However, if you work for your client on site or stay longer than half of a year, then I would agree with Robin and Tom. In fact, I would say that any kind of non-standard contact with your Irish customer or with any potential Irish customers might cause problems.

Hypothetically speaking:
If I spend two weeks on Mallorca and do some work while I'm there, that can't possibly mean that I have to register a business with the Spanish authorities and then close it again after two weeks, charge Spanish VAT and receive Spanish VAT-refunds, etc., register and cancel Spanish benefits, register for and then cancel Spanish income tax. That makes no sense. If I were to get into a legal conflict with a German client, would we have to go to court on Mallorca? If I were to do work while visiting Hamburg, would I have to go to court there? Would I have to send my VAT to the local tax authorities? The logical answer is no, your work is simply carried out at your place of business unless you live somewhere else for tax purposes (183+ days) or work for a client on site.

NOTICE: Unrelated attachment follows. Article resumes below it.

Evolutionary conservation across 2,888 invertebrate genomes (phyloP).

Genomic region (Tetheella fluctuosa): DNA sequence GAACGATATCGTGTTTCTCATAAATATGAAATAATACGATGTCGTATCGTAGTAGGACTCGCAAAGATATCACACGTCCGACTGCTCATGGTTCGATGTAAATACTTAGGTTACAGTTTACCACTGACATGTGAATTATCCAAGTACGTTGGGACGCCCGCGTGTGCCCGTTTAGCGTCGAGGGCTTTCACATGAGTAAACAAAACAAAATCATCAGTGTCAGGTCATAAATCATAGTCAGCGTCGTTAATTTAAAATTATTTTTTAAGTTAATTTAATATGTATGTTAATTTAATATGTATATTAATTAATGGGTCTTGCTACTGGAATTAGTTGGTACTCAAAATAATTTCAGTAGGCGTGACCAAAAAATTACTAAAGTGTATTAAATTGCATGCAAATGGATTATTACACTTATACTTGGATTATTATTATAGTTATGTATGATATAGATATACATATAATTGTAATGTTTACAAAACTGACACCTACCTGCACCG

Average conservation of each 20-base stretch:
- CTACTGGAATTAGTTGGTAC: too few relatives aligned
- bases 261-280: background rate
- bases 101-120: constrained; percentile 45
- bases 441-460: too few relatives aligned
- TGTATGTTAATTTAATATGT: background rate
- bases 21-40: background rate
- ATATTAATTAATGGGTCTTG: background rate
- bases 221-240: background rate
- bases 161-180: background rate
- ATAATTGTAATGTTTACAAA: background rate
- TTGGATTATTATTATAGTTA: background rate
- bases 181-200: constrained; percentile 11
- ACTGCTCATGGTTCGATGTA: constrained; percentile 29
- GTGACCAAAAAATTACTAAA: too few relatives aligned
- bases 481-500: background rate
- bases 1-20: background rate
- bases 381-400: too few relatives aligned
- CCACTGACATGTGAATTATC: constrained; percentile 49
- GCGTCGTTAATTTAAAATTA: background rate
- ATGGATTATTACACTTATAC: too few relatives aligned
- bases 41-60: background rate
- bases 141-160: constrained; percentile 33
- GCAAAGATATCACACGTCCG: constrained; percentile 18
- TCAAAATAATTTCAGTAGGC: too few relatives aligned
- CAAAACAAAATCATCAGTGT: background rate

If you did on-site work for an Irish customer, then you almost certainly violated the provisions of your tourist visa. Otherwise, I would say that you are not working in Ireland (in a legal sense).

I would call immigration and say, I'm sorry, I was wrong, I am not working in Ireland: I am working in Canada although I happen to be in Ireland. And then ask if that makes sense to the immigration official. If not, find legal help.

Sincerely,
Michael


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Stefan Blommaert  Identity Verified
Portugal
Local time: 05:54
Member (2012)
English to Dutch
+ ...
consult a solicitor Jul 1, 2011

My only advice would be to consult an immigration solicitor.

Being a European citizen married to a Brazilian citizen, and living in the UK, I have recently run into the peculiarities of these people (immigration), and can assure you that they are very often functioning on a more than basic level, often ignoring the basic legal rules...and definitely lacking any basic interhuman skills...Better not try to deal with them yourself...my personal reaction to our last reentry into the UK (upon which my spouse was treated like a dog) was to ask them if they actually belonged to the human race....normal reaction, but one that wouldn't really have helped...Therefore: SOLICITOR!...better to "outsource" that kind of contacts.

[Edited at 2011-07-01 10:19 GMT]